Under quilt: If you’re going to be sleeping in your bikepacking hammock it will feel icy cold if there’s no insulation under you. What most people do is to slip a sleeping pad into their hammocks. But a separate under quilt is warmer because it hangs outside the hammock, where you won’t compress the insulation between you and the hammock.
Rain tarp: A rain tarp hangs above the hammock and uses guylines to keep it tight and shed rain. Bigger models offer more protection, in windy conditions rain can sneak in underneath it occasionally, bigger is better here.
Bug net: Models with 360-degree protection are the best option because they hang underneath to protect your back. Be sure that the net has “no-see-um mesh” so that it will keep out the gnat-sized bugs.
Bikepacking Hammock Tents and Sleep Systems
For sub 24-hour bikepacking trips to camps where trees are abundant, a hammock is a great alternative to a traditional tent.
For most the decision between a hammock tent and a traditional tent just comes down to personal preference. A hammock provides a different sleeping experience that some people love while others don’t. Before you commit to a purchase, try to borrow a hammock from a friend and sleep in it a few times to see if you like it.
Hammock tent/system pros
- Doesn’t require level ground to setup
- Less impact on surrounding vegetation
- Ultralight options are lighter and much smaller than most tents
- Stays cooler than a tent, better as a summer shelter option
- Can also be used as a camp chair
Hammock tent/system cons:
- Can’t camp anywhere without sturdy trees
- Colder and less rainproof than a tent
- Tough to sleep two in a hammock comfortably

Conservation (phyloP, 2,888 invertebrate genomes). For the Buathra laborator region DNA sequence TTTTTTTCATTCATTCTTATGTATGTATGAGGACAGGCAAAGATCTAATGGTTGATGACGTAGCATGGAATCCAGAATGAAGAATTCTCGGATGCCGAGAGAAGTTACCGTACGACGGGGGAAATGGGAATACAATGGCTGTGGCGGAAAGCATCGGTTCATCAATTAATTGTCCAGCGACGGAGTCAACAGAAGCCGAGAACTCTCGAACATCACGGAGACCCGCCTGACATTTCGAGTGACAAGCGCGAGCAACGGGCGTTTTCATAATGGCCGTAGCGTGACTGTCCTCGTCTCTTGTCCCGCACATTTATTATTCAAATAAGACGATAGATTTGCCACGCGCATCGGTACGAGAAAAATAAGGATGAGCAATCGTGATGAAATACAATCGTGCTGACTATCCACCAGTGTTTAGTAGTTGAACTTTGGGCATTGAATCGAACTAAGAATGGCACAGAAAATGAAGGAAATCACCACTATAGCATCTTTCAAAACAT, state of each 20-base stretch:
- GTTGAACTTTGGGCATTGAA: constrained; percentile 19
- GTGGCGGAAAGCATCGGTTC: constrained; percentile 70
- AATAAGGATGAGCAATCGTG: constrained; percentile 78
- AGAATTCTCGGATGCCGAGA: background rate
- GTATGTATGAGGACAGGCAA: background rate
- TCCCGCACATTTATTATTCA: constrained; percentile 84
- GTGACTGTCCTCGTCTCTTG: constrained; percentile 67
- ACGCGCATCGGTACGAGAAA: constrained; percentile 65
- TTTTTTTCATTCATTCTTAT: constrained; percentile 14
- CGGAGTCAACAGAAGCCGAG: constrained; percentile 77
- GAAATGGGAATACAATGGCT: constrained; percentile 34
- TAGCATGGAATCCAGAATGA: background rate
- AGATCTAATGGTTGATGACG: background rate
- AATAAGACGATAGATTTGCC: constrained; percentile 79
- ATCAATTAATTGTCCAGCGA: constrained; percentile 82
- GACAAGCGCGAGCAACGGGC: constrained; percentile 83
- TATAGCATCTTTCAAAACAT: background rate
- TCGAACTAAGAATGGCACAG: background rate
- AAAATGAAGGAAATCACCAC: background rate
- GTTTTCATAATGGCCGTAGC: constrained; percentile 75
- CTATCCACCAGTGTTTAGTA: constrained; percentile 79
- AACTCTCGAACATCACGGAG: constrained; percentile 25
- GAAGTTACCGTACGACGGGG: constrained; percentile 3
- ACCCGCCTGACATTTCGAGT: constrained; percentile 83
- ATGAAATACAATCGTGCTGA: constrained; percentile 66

- Virtually no interior storage
What you need for a bikepacking hammock sleep system:
You can buy your system components individually, or you can buy a hammock tent package that includes the following:
- suspension system
- insulating under quilt
- rain tarp
- bug net
Some bikepacking hammock tents come with lightweight poles to build a more tent–like structure. Ultralight sleep systems can weigh as little as 2 pounds, while more rugged systems can weigh over 3 pounds.
Bikepacking Hammock Setup Tips
- Aim for a 30-degree strap angle: A hammock hung at that 30-degrees will be the most comfortable. You don’t want so much sag that your back bows uncomfortably. If you can’t get 30 degrees go steeper because a little sag will feel better than a flat pitch.
- Sleep at an angle: Minimize the amount your back bends by sleeping diagonally, turn your body 10-15 degrees away from the centerline of the hammock.
- Expect to be colder than in a tent: When you sleep in a hammock, the surface area that’s exposed to cold air is more than what is exposed in a tent. Consider taking a warmer sleeping bag along with a good under quilt.
Best Bikepacking Hammocks